Open Problems in Instrumentalism

This deserves a detailed write-up, but the following list should be a start:

  • The issue of outputs: if all there is is inputs and models, what are actions? In other words, how does one improve the chosen model’s accuracy?
  • The place of the mind: TheOtherDave: all models exist in the mind, yet the mind itself is a model, does this mean that the mind contains models, yet the models also contain the mind? Which seems like a contradiction.
  • The source of motivation and preferences: if everything is a model, what would be the reason to prefer one model over another and try to actualize it, and not just perform passion-free measurements?


The hierarchical structure of models

My instrumentalist approach, repeated to people ad nauseum, is that the only assumptions one needs is external inputs and the models we build based on them in order to predict the future values of these inputs. To the next standard and obvious question “But where are those inputs coming from, if not from external reality?”, my answer is “This question is meaningless as stated.” It’s no better than the “question of origin” — “where did everything come from?” An instrumentalist is concerned with making accurate predictions (measuring future inputs), which require modeling these inputs based on the past inputs. I have been talking a lot about it on Less Wrong again lately, starting around http://lesswrong.com/lw/h3p/welcome_to_less_wrong_5th_thread_march_2013/8pvb and going deeper and deeper for several days.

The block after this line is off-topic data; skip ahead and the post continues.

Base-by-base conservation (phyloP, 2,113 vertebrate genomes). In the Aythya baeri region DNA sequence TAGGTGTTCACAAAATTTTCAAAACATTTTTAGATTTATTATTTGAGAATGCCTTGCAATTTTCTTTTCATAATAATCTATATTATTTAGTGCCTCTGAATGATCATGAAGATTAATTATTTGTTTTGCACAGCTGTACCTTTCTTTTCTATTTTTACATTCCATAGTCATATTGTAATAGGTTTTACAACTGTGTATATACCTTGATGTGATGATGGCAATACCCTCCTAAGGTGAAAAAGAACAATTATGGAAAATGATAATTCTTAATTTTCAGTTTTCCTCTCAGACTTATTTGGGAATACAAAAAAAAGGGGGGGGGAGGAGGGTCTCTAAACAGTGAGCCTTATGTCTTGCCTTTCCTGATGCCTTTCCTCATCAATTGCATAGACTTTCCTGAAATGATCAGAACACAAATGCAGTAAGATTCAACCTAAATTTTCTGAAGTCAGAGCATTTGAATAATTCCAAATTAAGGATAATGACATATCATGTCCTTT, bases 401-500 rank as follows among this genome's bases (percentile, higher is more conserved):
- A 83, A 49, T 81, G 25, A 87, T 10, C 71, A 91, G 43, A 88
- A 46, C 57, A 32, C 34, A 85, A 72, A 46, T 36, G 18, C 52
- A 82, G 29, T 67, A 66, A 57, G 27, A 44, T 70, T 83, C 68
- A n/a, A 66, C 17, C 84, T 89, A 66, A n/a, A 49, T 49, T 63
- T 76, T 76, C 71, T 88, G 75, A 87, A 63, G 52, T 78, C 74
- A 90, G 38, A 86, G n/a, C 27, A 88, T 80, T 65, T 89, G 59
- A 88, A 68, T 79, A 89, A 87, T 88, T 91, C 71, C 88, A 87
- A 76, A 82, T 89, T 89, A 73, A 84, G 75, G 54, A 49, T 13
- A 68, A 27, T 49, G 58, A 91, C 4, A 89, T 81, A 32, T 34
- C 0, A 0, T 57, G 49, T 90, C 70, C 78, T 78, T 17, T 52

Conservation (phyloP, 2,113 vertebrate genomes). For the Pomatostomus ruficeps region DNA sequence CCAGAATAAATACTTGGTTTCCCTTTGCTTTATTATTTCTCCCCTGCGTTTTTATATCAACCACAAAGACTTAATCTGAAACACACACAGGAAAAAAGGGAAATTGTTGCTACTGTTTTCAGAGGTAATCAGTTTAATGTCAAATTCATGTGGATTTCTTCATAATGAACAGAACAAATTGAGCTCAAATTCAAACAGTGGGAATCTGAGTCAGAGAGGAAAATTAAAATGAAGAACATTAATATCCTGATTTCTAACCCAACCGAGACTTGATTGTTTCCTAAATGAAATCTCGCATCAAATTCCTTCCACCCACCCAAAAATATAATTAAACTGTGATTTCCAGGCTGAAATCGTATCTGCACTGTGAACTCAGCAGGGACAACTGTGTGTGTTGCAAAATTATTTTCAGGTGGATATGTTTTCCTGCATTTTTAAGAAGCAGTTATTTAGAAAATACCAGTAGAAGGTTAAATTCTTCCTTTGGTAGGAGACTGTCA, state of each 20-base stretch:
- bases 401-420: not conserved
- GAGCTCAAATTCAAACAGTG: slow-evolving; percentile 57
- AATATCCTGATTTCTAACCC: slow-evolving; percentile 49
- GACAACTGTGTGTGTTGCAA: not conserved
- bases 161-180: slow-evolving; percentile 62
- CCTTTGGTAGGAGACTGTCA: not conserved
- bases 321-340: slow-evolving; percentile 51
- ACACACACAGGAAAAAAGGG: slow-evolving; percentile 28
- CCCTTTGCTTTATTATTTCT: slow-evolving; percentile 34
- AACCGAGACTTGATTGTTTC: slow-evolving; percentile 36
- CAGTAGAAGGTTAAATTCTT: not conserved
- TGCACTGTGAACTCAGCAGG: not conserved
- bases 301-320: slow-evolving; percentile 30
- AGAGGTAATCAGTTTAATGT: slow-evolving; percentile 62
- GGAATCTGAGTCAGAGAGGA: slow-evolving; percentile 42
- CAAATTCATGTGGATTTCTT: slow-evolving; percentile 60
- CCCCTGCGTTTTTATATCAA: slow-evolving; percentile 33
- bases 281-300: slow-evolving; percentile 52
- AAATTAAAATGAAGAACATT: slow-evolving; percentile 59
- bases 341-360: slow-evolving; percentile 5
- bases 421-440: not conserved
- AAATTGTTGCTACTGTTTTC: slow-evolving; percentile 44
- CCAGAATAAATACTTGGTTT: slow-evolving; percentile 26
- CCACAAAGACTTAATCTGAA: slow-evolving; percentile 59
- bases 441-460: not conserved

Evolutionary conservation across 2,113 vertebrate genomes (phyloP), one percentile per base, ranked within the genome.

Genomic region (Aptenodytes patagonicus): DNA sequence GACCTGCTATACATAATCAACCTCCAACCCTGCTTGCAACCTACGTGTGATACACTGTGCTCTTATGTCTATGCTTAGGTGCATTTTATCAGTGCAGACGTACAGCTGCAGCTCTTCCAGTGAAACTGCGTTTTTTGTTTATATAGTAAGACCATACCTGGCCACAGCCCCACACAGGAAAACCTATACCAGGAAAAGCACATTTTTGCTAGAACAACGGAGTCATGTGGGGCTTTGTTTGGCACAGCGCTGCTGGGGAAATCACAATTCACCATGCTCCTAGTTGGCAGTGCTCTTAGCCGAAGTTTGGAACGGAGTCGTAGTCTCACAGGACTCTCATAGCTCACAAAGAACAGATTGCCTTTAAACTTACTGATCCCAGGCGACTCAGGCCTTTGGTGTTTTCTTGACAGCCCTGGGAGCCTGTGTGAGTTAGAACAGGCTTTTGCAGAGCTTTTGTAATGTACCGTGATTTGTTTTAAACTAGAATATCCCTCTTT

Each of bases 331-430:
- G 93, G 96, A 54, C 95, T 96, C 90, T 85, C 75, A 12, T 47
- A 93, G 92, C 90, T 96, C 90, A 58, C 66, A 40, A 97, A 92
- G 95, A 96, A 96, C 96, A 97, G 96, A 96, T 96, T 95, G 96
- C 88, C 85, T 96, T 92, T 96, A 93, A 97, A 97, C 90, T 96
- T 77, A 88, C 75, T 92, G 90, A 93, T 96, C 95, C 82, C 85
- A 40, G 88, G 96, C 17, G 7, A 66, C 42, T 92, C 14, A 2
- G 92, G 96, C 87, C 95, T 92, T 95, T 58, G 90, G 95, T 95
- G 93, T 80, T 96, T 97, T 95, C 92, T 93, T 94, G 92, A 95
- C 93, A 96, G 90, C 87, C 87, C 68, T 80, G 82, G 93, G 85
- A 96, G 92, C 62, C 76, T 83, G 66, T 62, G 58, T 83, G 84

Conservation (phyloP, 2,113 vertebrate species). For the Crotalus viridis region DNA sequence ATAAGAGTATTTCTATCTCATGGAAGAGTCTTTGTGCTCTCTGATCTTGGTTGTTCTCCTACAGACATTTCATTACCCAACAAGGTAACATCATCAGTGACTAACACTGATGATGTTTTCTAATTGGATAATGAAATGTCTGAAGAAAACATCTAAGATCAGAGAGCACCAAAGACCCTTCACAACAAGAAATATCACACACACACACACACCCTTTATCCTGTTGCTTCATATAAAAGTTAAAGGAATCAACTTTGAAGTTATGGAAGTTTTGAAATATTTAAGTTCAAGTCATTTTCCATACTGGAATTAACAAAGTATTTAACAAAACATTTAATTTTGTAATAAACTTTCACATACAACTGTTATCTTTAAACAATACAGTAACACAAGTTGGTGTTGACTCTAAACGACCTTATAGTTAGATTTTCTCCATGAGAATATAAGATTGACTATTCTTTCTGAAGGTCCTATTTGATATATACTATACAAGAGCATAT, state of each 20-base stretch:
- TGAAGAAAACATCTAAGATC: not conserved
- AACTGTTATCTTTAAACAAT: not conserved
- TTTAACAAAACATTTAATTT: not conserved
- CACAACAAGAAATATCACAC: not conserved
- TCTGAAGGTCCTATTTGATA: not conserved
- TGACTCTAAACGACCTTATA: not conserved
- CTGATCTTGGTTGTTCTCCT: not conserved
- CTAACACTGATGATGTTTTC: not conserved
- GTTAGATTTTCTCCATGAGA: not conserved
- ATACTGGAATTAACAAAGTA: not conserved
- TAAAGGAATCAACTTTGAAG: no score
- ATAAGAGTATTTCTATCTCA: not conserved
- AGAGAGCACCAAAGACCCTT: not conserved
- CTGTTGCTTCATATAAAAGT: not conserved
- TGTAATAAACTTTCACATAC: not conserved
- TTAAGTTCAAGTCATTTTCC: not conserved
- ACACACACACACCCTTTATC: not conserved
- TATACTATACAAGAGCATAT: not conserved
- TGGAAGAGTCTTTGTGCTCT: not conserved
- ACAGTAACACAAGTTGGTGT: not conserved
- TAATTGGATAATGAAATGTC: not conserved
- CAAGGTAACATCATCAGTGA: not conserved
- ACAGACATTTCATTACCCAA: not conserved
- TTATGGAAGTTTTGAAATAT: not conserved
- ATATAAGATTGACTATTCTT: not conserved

Now, what I really wanted to write about is how the models stack up. And how the inputs stack up, as well. I also wanted to trace how models go all the way down to subconsciousness, intuition and insticnt, and how animals, plants and other lifeforms can be described in terms of modeling inputs. However, there is at least one unresolved issue I’m still trying to get a grip on, and it requires working through the mix of hierarchical inputs and feedback loops. Maybe another day.

Counterfactual Definitions in Physics

paper-machine mentioned on #lesswrong the other day that  “the electric field is defined counterfactually, i.e., “this at this point is related to the force that a test point particle would experience if it were there”. However, there is no such thing as a test particle, as each charge creates its own field, distorting the one that has to be measured. Moreover, there is no such thing as a point charge, because the electric field, inversely proportional to the square of the distance, grows without bounds near the point particle.

I remember that when I first learn this definition in high school, it bothered me for a short while, and then I got used to it, only noticing this counter-factuality very occasionally. So I will try to trace how it came about.

First, clearly the electric field is measurable, but not very directly. The relevant device measures either the displacement of a charged object, or the force required to keep it in place, depending on the design. In the former case the displacement is due to the force the field exerts on the charge. So, in both cases what is really measure is the force, and the field is inferred from it by calibration.

The jump from the Coulomb force between two charged objects to the mediating electric field generated by one of them and sensed by the other is the leap of faith Michael Faraday made without ever directly measuring the “undisturbed” field. I should really look through his biography and see what thought process he followed.

An insight like that is rare, and I am wondering about other examples where a counterfactual definition produces the most useful and accurate model of some physical phenomenon. The concept of force is probably one of those. Aristotle described “unnatural” motion as “forced”, and it would have worked well, if not for the invisible force of the Earth’s gravity, and probably air resistance. Otherwise Galilean relativity (unforced motion is along a straight line with constant velocity) would have been very intuitive. As it was, however, the world had to wait for Galileo and Newton to rather counterfactually define force as the rate of change of momentum.